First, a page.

where h and g are constants called the low-pass and high-pass filter coefficients respectively. Unlike the CWT, the DWT decomposes a signal into a set of wavelet components with dyadic scaling, i.e. the scale increases in powers of 2 (21, 22, etc.). In this way, the computational time required to perform the decomposition is drastically reduced.

We explore a method of multiscale decomposition by means of the DWT in 2D through the use of low and high pass filters using a discrete approximation of a Gaussian $\theta$ and its derivative $\psi$ respectively. Since $\theta(x,y)$ is separable we can write:

\begin{displaymath}\psi_{x}(x,y)\;=\;\frac{\partial \theta(x)}{\partial x}\theta(y)
\end{displaymath} (5)


\begin{displaymath}\psi_{y}(x,y)\;=\;\theta(x)\frac{\partial \theta(y)}{\partial y}\cdot
\end{displaymath} (6)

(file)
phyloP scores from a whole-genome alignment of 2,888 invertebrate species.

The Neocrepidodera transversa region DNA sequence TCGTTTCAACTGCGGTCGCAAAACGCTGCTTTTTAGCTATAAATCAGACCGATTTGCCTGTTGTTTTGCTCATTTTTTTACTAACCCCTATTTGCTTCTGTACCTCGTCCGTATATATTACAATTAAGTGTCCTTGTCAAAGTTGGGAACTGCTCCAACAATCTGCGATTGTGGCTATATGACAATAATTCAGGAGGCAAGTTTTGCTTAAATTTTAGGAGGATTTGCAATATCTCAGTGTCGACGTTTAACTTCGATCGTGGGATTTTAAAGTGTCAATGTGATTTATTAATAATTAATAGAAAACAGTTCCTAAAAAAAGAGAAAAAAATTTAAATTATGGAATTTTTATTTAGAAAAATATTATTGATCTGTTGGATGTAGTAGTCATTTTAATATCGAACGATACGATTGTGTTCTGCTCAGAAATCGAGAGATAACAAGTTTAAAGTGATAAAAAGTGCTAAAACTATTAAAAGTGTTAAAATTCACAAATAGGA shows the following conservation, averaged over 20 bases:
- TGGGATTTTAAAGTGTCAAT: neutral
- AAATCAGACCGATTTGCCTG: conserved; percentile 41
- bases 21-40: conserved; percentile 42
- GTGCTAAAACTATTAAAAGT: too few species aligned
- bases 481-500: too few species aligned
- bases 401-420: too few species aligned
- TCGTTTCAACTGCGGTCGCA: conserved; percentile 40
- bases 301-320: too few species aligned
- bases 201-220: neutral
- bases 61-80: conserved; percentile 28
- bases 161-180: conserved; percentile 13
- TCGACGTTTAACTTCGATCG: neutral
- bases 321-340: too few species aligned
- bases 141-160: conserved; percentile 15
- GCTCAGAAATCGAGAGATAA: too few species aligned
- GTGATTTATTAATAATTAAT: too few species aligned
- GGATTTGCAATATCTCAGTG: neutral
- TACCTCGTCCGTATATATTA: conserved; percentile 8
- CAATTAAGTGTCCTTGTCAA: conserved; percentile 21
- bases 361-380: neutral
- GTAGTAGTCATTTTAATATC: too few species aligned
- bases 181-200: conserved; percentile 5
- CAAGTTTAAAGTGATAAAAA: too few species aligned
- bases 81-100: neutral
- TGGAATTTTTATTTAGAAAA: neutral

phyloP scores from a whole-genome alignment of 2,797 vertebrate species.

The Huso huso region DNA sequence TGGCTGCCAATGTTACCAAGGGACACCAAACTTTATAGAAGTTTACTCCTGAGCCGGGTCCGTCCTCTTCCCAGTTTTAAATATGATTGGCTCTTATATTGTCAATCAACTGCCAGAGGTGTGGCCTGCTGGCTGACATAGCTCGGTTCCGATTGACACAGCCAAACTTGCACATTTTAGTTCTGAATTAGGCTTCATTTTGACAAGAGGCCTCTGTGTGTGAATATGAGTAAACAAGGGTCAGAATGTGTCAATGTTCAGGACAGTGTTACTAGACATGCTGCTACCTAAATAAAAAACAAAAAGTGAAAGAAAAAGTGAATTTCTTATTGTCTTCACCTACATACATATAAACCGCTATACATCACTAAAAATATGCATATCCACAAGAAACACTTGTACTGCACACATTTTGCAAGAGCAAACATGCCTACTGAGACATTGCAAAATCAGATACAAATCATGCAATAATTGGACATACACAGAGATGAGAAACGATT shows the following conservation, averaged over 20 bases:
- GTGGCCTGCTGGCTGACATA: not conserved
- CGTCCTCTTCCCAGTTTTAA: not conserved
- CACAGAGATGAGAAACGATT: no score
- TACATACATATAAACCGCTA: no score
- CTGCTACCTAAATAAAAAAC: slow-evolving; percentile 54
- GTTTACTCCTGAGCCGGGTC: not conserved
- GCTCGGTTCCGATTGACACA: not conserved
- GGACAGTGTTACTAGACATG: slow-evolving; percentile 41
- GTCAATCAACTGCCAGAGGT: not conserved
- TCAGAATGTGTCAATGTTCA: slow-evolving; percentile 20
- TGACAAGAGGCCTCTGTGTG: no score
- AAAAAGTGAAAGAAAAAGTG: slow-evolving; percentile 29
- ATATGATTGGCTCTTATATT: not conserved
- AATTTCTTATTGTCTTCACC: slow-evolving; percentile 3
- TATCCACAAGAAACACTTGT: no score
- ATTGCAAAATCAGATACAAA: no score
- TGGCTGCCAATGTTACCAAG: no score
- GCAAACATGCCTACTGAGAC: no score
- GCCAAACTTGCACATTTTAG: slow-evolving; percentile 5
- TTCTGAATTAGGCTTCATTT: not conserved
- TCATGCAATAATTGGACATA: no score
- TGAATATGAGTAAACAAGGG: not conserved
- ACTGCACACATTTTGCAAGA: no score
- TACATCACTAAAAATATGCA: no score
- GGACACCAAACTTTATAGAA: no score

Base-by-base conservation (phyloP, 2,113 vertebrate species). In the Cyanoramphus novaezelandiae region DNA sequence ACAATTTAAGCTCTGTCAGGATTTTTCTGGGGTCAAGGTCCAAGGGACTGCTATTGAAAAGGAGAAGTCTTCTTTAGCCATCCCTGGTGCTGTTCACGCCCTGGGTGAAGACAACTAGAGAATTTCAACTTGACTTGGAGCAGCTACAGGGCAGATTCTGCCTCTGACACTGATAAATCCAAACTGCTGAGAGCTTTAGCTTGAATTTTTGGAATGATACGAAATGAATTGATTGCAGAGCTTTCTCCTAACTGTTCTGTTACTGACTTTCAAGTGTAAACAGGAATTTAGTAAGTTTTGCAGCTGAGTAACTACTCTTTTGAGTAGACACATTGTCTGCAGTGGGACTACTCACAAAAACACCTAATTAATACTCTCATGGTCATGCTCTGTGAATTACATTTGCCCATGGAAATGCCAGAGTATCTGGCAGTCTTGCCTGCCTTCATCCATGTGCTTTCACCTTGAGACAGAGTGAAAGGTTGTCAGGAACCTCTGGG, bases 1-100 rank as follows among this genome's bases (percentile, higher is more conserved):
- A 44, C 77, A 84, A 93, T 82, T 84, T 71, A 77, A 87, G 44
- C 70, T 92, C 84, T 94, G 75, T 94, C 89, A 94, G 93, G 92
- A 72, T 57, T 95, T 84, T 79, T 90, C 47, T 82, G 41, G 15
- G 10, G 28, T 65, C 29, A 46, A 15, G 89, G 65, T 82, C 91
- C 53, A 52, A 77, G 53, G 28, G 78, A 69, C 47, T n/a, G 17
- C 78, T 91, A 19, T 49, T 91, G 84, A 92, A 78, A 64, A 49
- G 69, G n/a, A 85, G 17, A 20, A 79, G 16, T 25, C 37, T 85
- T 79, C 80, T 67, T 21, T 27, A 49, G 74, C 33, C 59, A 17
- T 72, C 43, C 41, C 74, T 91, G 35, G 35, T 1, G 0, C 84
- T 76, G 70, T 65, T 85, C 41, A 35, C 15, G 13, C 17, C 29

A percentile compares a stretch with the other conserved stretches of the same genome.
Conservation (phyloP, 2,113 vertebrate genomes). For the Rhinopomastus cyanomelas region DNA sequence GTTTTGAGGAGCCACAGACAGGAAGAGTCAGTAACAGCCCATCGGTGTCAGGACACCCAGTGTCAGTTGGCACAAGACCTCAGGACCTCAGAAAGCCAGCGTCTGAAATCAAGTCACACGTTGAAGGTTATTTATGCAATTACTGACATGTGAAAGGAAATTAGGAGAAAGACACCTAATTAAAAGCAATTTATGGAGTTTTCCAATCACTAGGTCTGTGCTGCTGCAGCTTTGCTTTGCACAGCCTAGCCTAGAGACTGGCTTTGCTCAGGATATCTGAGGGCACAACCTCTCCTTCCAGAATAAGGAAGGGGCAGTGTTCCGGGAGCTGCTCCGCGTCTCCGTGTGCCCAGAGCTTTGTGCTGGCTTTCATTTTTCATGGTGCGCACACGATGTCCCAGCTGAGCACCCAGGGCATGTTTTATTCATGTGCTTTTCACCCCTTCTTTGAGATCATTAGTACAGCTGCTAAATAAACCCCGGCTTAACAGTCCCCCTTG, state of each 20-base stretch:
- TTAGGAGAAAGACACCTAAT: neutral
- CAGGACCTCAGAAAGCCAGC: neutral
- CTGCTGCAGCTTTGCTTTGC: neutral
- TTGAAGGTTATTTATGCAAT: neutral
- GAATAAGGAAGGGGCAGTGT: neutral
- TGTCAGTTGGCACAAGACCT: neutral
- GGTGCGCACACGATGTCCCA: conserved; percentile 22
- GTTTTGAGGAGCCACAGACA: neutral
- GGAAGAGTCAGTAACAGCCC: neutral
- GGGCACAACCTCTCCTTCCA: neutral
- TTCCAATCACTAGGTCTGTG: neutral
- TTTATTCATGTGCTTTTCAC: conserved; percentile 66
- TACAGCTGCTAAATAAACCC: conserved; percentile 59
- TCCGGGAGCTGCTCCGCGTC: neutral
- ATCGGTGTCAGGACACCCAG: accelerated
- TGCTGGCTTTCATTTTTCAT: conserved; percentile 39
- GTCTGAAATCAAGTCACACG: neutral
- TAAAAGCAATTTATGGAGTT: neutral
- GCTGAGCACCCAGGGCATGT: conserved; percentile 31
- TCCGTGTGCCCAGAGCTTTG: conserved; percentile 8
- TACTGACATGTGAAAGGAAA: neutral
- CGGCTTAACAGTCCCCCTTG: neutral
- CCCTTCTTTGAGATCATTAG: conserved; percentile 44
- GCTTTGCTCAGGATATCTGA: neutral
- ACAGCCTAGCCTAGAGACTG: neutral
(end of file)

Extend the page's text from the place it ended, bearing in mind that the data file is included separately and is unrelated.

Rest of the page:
Successive convolutions of an image with the filters produces the scales of decomposition, with the high-pass filtering providing the wavelet transform of image I(x,y) in each direction:

\begin{displaymath}W_{x}I\;=\;W_{x}I(x,y)\;=\;\psi_{x}(x,y)*I(x,y)
\end{displaymath} (7)


\begin{displaymath}W_{y}I\;=\;W_{y}I(x,y)\;=\;\psi_{y}(x,y)*I(x,y).
\end{displaymath} (8)

Akin to a Canny edge detector (Young & Gallagher 2008), these horizontal and vertical wavelet coefficients are combined to form the gradient space $\Gamma$ for each scale:

\begin{displaymath}\Gamma (x,y)\; = \;\left[W_{x}I,~W_{y}I \right].
\end{displaymath} (9)

The gradient information has an angular component $\alpha$ and a magnitude (edge strength) M:

\begin{displaymath}\alpha(x,y) \; = \; \tan^{-1}\left( W_{y}I~/~W_{x}I \right)
\end{displaymath} (10)